David Chiu’s fundraising in New York? Of course, he is
David Chiu, president of the San Francisco Board of Supervisors, is in New York Friday to seek funds for his San Francisco mayoral run.
I’m actually surprised he’s doing it.
He’s already raised more money than any other candidate to date by far.
Maybe he’s just getting in sync with being a career politician who is always in campaign mode.
But by going to New York for money, Chiu accentuates his image as an “outsider” in a field that includes three (count ’em, three) formidable Chinese Americans: State Senator Leland Yee, SF Assessor Phil Ting, and appointed interim Mayor Ed Lee.
All three have extremely strong local ties. Yee grew up in the Mission District and is a favorite among older, progressive San Franciscans. Ting and Lee have made their mark as city bureaucrats. Lee’s choice to run (he initially said he wouldn’t) is due largely to pressure from community insiders like Rose Pak, who is tied to the old-line San Francisco Democratic machine that has propelled Phil Burton/Willie Brown and Gavin Newsom.
I suppose the old line folks like Lee’s malleability and his local connections. And he’s the incumbent.
David, however, has real appeal.
I’ve called him “Obamaesque.”
Originally from Hingham, Mass., a Harvard College and Law School grad, David came west in the ’90s to work with Eva Paterson’s civil rights group, then went on to be a founder of Grassroots.com. (Full disclosure: I, too, was one of the founding group. David survived, __I didn’t.)
Asian Americans seeking money for campaigns all over the country is not new. Gary Locke, the new U.S. Ambassador to China, would make frequent trips to California to fund his successful runs for governor of Washington.
But David is a local guy. Why would New Yorkers want to give to a San Francisco politician unless they thought that his train isn’t just the local, but the express? And to where?
Being mayor of America’s most Asian city would be a nice feather in his cap. And for Asian Americans everywhere, there’s real appeal when it comes to backing a candidate who could be a national voice. Perhaps one who could be…the first Asian American in the White House?
Indeed, with a New York fundraising trip, David seems to be positioning himself nicely not just for Mayor of San Francisco but beyond. He already is among the brightest Asian American hopes in a dim field of politicos anywhere.
But that’s David’s shortcoming. He’s long on ambition. He just hasn’t had the kind of experience you’d want.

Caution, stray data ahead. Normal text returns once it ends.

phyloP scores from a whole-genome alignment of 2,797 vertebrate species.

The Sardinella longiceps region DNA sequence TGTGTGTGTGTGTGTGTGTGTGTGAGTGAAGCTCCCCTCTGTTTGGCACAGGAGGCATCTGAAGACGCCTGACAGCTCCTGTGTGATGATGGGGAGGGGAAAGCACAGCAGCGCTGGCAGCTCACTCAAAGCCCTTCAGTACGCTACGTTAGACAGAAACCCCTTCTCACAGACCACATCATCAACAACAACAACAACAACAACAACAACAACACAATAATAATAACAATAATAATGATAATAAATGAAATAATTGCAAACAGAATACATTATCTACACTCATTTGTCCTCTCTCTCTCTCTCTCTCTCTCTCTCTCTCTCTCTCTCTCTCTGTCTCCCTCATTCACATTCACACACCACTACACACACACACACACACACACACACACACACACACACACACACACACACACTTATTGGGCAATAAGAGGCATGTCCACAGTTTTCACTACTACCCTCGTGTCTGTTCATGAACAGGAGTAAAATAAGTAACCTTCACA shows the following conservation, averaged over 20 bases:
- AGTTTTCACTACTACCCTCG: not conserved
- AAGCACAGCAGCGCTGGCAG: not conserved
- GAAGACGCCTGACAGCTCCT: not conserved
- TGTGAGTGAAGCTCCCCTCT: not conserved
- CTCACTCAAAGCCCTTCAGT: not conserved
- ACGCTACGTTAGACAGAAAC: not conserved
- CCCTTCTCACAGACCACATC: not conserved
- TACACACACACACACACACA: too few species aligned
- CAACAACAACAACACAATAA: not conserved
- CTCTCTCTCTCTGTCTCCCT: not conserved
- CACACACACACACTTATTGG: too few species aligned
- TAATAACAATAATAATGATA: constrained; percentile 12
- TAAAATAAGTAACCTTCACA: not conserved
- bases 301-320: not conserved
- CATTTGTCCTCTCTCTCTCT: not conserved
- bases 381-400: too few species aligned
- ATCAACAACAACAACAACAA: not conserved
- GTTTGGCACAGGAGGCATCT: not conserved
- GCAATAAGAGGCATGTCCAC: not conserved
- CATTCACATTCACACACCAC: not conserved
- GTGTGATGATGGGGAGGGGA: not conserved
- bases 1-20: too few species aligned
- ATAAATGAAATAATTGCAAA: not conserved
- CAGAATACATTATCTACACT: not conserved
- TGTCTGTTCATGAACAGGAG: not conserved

In that sense, he’s like the tech startup going to the venture capitalists.
He’s the politician of the upside.
And he’s got a lot of it.
But why go to New York now? He doesn’t need the money really. And ranked choice voting, the format San Francisco will use in this election, is supposed to make things more fair for non-monied candidates.
The only reason I could think of is David’s testing his national appeal.
Like I said, he’s Obamaesque.
But he risks sending a message to San Franciscans, typical chauvinistic “don’t call it Frisco” types, who may take the New York foray as “unbecoming,” exceedingly ambitious, and an example that Chiu has the soul of a carpetbagger. And that’s what detractors will say about the ambitious Chiu, seen as using San Francisco as his springboard.
I was remiss in leaving out two other Asian Americans who are running for Mayor.
One is Public Defender Jeff Adachi, who has caught some national attention for his ideas on public pension reform. He got in on the filing deadline last Friday. The other is Wilma Pang, a music educator and a perennial candidate.
So we have Chiu, Yee, Lee, Ting, Adachi, and Pang.
But even with six candidates and ranked choice voting, it won’t be easy for an Asian American to win.
A harbinger of the election came this week when the San Francisco Democratic Party leadership voted on their first and second choices in a rank-choice vote.
In a poll among politicos, the smart ones seemed to abstain, and in the end, a Latino coalition emerged victorious.
The first choice was San Francisco Supervisor John Avalos, with the second choice going to City Attorney Dennis Herrera, according to an Asian Week report.
Interestingly, only Ed Lee, the current mayor, could eke out two votes. County Committee member and Supervisor Eric Mar voted for Avalos. Chiu had one vote—from himself. The impact of the party vote is debatable. But there will be 225,000 slate cards sent out to San Francisco’s rank-and-file party members, and the two top names will be Latino and not Asian American. -EG